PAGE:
Wednesday, June 3, 2015
     

Movie Review

Tuesday, August 2, 2011

"Captain America: The First Avenger" is an entertaining addition to the Marvel Comics universe. It's possibly the best among the offerings since "Iron Man."

Director Joe Johnson ("Jurassic Park III," "October Sky," "The Rocketeer," "Honey, I Shrunk The Kids") captures the flavor of the World War II era when Steve Rogers is transformed into Captain America.

Johnson has a knack for period pieces, especially those of the pre- and circa World War II era. "Captain America" has a warm sepia tone. The sense for the first part of the movie is that of "Raiders of the Lost Ark."

Tuesday, July 12, 2011

"The Music Never Stopped" is based on a case study of Dr. Oliver Sacks, physician, author and professor of neurology and psychiatry at Columbia University Medical Center.

Sacks wrote "The Man Who Mistook His Wife for a Hat" (1995); "Awakenings" (1990), which became an Oscar-nominated movie starring Robin Williams and Robert De Niro; and "Musicophilia: Tales of Music and The Brain" (2007), basis for a PBS-TV "Nova" series show.

Tuesday, July 5, 2011

It's said that three times is the charm. If that's true, then the third, and supposedly final, in the trilogy, "Transformers: Dark of the Moon," is the best of the series.

The third "Transformers" is not only a summer blockbuster, it is a summer movie event.

If you intend to see "Transformers" in the Imax 3-D format, you might want to make a reservation.

Several of the screenings sold out opening day at an area multiplex.

Wednesday, June 29, 2011

"Cars 2" takes its audience for a ride. That's not necessarily a good thing.

The sequel lacks the charm of the 2006 original animated feature. It borrows standard plot devices and smashes them together in an attempt to take a, ahem, different turn.

The Pixar Animation looks great. The spiffy polish of the cars (and the rust on the tow truck, Tow Mater, as well), the renderings of glass, trees, inflatable promotional balloons, road surfaces well, just about everything is remarkable.

Wednesday, June 22, 2011

"Green Lantern" "The Green Hornet," "X-Men," "Thor."

Welcome to this summer's edition of comic book superheroes at the cinema.

It's all a blur. The 3-D glasses didn't help.

"Green Lantern" is based on the DC Comics character first introduced in 1940. DC revived the Green Lantern comic book in 1959 and again in 1970 and plans a relaunch in the fall.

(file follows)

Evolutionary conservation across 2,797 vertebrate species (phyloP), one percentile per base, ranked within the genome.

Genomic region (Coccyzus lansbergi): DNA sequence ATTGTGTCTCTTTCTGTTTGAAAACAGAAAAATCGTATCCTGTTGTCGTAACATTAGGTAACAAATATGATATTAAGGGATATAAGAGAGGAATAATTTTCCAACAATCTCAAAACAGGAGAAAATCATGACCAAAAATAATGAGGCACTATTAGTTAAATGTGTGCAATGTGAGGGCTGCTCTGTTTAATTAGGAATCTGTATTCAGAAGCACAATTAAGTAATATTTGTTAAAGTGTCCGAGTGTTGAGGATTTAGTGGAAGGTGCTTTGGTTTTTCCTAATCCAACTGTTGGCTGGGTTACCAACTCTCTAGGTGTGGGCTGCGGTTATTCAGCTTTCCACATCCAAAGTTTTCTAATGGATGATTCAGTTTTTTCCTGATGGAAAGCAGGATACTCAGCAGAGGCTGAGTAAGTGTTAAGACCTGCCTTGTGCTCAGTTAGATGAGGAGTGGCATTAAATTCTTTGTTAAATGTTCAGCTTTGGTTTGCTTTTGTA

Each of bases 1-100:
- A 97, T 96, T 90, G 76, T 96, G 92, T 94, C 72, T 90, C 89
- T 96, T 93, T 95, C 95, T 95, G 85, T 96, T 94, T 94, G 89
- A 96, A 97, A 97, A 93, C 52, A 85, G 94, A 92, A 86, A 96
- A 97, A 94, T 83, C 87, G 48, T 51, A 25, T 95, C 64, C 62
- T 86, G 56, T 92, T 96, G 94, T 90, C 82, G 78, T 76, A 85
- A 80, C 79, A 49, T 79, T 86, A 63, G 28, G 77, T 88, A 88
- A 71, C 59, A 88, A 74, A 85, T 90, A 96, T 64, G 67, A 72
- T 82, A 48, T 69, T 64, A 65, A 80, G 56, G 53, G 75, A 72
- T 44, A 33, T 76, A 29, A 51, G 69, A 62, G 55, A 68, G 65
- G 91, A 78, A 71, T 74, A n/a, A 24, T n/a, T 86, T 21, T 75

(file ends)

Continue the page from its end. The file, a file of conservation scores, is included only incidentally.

Monday, June 20, 2011

A new Woody Allen film at the start of the summer movie blockbuster season is, well, out of season.

Allen, who has virtually cranked out a film per year since long about 1969, used to release films with the predictability of falling leaves.

Just about when Allen's fans would be putting on their corduroys, a post-Memorial Day Allen film would be just around the corner on art cinema marquees.

That was back when Allen made nearly all of his films within walking distance of his Manhattan apartment.

Wednesday, June 8, 2011

By now it's de rigueur to ascribe psychological issues to comic book heroes when their escapades are translated to the big screen.

We've seen this with Superman's abandonment issues, Batman's post-traumatic stress over the slaying of his parents and Iron Man's figurative -- and literal -- change of heart.

We humans seem to like our heroes to have feet of clay, going back to Greek myth and, in the Judeo-Christian tradition, the Bible's Old Testament (King David is a prime example).

So, why should we feel any differently about superheroes, albeit mutants?

Thursday, May 26, 2011

If it's, as the Disney World ride song goes, "a pirate's life for me," then 3-D would seem the way to go.

While you're at it, add Imax.

But should you for ""Pirates of the Caribbean: On Stranger Tides"?

Well, of course, you don't really want to be a pirate (other than at Halloween). "Pirates of the Caribbean: On Stranger Tides," as with the Orlando, Fla., theme park attraction, provides a fun ride.

That's what it's all about, after all: Entertainment.

Thursday, May 19, 2011

There's almost a genre of independent films with seemingly ironic names for actual geographic places as their titles.

For example, there's "Paris, Texas," "Scotland, Pa." and "Truth or Consequences, N.M."

And now there's "Lebanon, Pa."

Bethlehem Steel is long-gone from Lebanon, when thirtysomething Will (Josh Hopkins), a Rittenhouse Square, Philadelphia, advertising firm account executive arrives in his green "Punch Buggy" (retro VW Beetle) for his father's funeral.

Thursday, May 12, 2011

"Thor," the latest 3D comic-book to cinema extravaganza, is as mono-syllabic as its title.

And we're not only referring to the dialogue, which rarely ventures past more than two syllables.

"Thor" is not a bore. Thor the character is boring, which is odd. He is, after all, the God of Thunder.

Chris Hemsworth, sure to be a huge star post-"Thor," is a combination of Brad Pitt boyish good looks; Arnold Schwarzenegger physique and Pierce Brosnan reserve.